There is difference of opinion among biographers regarding the year of birth of Tulsidas. Many sources rely on Veni Madhav Das’ account in the Mula Gosain Charita, which gives the year of Tulsidas’ birth as Vikrami Samvat 1554 (1497 CE). These sources include Shivlal Pathak, popular editions of Ramcharitmanas (Gita Press, Naval Kishore Press and Venkateshvar Press), Edwin Greaves, Hanuman Prasad Poddar, Ramanand Sarasvati, Ayodhyanath Sharma, Ramchandra Shukla, Narayandas, and Rambhadracharya. A second group of biographers led by Sant Tulsi Sahib of Hathras and Sir George Grierson give the year as Vikram 1589 (1532 CE).These biographers include Ramkrishna Gopal Bhandarkar, Ramghulam Dwivedi, James Lochtefeld, Swami Sivananda and others. A third small group of authors which includes H. H. Wilson, Garse De Tasse and Krishnadatta Mishra gives the year as Vikram 1600 (1543 CE). The year 1497 appears in many current-day biographies in India and in popular culture. Biographers who disagree with this year argue that it makes the life span of Tulsidas equal 126 years, which in their opinion is unlikely if not impossible. In contrast, Ramchandra Shukla says that an age of 126 is not impossible for a Mahatma (great soul) like Tulsidas. The Government of India and provincial governments celebrated the 500th birth anniversary of Tulsidas in the year 1997 CE, according to the year of Tulsidas’ birth in popular culture.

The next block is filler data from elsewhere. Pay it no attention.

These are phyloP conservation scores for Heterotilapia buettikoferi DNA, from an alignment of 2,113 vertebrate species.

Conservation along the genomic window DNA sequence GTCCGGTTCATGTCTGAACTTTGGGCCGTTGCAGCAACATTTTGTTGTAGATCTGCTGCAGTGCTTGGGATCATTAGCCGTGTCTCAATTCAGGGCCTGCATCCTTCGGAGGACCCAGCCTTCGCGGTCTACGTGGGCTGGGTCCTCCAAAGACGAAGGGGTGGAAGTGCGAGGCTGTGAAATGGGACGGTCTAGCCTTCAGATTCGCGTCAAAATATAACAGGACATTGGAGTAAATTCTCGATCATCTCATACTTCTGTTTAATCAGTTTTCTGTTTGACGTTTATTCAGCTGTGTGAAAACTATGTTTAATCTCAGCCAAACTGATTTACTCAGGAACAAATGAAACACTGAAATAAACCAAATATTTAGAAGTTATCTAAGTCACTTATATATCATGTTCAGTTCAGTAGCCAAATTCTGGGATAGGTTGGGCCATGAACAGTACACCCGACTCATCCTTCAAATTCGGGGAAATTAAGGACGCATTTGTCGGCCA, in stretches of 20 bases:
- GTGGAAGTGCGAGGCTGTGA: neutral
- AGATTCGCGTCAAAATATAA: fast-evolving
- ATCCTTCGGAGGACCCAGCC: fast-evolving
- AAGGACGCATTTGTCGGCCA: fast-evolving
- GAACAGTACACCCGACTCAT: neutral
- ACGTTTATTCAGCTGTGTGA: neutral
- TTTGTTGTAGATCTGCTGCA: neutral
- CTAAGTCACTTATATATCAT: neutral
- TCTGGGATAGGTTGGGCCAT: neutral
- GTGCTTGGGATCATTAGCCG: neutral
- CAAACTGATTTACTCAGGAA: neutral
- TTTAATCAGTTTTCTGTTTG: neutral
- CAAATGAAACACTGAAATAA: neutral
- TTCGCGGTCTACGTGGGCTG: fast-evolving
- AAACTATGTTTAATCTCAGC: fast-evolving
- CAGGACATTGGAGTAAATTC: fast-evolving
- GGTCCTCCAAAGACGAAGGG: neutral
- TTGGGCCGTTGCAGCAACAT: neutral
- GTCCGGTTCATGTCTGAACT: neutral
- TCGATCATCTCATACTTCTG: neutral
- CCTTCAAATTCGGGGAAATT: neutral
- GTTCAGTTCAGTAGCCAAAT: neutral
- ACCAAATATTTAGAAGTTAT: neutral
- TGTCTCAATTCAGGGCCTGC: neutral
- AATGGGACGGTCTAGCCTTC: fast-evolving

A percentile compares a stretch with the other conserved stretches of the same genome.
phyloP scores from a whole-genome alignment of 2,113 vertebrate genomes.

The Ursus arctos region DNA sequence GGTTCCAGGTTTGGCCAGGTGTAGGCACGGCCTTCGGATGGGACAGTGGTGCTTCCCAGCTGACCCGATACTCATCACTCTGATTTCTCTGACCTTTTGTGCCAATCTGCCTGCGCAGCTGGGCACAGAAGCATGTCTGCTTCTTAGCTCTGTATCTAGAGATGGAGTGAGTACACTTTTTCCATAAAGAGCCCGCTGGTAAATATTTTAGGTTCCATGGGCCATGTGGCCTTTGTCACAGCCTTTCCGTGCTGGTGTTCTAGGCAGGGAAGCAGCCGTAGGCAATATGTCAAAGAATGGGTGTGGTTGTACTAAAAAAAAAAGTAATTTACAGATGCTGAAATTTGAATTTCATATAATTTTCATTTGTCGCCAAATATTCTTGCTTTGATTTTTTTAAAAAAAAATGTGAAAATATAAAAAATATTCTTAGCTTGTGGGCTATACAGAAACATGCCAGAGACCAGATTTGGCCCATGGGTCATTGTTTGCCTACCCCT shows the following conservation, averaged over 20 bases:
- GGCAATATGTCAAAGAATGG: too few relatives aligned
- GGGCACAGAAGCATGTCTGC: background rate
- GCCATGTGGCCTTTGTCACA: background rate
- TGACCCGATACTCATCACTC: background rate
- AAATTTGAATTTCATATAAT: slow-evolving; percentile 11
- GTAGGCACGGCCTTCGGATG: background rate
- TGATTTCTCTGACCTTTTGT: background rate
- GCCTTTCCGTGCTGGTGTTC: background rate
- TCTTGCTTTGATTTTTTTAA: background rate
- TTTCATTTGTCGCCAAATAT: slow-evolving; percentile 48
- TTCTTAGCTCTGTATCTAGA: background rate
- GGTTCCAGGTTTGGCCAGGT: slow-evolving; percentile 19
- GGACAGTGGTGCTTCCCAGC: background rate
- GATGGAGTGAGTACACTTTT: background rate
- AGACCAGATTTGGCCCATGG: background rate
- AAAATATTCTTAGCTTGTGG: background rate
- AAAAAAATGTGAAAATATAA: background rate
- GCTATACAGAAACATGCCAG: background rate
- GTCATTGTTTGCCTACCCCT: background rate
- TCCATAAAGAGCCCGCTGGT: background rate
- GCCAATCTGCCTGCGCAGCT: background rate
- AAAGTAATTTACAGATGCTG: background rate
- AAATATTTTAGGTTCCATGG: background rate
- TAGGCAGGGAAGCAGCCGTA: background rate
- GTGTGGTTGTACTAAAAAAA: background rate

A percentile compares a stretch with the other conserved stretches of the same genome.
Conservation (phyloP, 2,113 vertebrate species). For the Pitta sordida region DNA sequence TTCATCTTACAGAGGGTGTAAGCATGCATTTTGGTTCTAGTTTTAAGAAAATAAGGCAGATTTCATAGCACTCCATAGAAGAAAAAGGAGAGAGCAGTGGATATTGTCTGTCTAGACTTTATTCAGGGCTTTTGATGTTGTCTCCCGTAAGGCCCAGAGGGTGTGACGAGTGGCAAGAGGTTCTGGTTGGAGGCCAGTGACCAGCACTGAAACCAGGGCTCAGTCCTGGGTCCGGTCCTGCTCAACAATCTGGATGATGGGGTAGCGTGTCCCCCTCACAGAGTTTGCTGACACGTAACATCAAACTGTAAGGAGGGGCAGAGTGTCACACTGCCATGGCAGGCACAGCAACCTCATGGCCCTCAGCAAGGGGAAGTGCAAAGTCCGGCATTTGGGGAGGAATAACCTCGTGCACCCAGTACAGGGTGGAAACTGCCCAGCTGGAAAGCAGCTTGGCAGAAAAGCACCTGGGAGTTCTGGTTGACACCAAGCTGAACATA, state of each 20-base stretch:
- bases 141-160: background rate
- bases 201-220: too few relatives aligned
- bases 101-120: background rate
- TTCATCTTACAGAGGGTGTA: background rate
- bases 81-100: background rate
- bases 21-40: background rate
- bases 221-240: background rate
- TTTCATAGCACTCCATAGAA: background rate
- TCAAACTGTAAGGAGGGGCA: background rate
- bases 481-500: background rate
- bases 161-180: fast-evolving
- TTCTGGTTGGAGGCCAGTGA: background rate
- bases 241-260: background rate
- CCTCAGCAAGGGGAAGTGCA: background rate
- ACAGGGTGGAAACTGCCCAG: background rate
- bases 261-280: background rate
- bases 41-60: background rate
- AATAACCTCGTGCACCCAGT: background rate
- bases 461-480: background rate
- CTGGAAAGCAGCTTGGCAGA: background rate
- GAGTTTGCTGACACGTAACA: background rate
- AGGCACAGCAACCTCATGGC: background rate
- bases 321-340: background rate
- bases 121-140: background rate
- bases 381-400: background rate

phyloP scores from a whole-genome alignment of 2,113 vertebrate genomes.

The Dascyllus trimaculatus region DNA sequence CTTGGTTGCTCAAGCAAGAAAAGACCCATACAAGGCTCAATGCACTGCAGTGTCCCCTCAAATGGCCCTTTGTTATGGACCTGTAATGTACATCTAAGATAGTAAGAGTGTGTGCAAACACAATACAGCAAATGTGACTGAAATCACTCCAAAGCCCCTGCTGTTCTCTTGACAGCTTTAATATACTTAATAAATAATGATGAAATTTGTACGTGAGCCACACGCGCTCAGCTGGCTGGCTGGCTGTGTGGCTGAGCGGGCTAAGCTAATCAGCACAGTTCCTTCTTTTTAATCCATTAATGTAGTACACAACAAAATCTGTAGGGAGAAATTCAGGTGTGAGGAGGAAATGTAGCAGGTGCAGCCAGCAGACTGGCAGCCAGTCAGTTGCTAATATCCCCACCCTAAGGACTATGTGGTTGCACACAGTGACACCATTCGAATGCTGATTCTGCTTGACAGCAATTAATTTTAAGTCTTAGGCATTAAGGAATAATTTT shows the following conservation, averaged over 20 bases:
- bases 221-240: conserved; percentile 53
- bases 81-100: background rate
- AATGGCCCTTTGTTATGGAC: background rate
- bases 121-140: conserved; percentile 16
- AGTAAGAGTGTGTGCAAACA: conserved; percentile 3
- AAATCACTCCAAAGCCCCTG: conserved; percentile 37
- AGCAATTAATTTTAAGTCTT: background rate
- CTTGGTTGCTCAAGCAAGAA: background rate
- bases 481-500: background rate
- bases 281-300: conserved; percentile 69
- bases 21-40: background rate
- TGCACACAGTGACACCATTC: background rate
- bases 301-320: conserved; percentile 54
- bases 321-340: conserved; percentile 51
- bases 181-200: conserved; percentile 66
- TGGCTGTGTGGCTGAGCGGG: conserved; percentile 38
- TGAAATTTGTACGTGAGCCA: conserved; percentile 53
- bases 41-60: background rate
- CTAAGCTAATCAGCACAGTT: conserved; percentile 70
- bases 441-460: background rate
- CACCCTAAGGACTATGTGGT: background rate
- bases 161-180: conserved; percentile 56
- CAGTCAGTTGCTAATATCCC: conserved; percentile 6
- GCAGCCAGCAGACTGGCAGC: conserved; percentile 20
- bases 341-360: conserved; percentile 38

After renunciation, Tulsidas spent most of his time at Varanasi, Prayag, Ayodhya, and Chitrakuta but visited many other nearby and far-off places. He travelled across India to many places, studying different people, meeting saints and Sadhus and meditating. The Mula Gosain Charita gives an account of his travels to the four pilgrimages of Hindus (Badrinath, Dwarka, Puri and Rameshwaram) and the Himalayas. He visited the Manasarovar lake in current-day Tibet, where tradition holds he had Darshan (sight) of Kakabhushundi, the crow who is one of the four narrators in the Ramcharitmanas.

Tulsidas started composing poetry in Sanskrit in Varanasi on the Prahlada Ghat. Tradition holds that all the verses that he composed during the day, would get lost in the night. This happened daily for eight days. On the eighth night, Shiva – whose famous Kashi Vishwanath Temple is located in Varanasi – is believed to have ordered Tulsidas in a dream to compose poetry in the vernacular instead of Sanskrit. Tulsidas woke up and saw both Shiva and Parvati who blessed him. Shiva ordered Tulsidas to go to Ayodhya and compose poetry in Awadhi. Shiva also predicted that Tulsidas’ poetry would fructify like the Sama Veda. In the Ramcharitmanas, Tulsidas hints at having the Darshan of Shiva and Parvati in both dream and awakened state.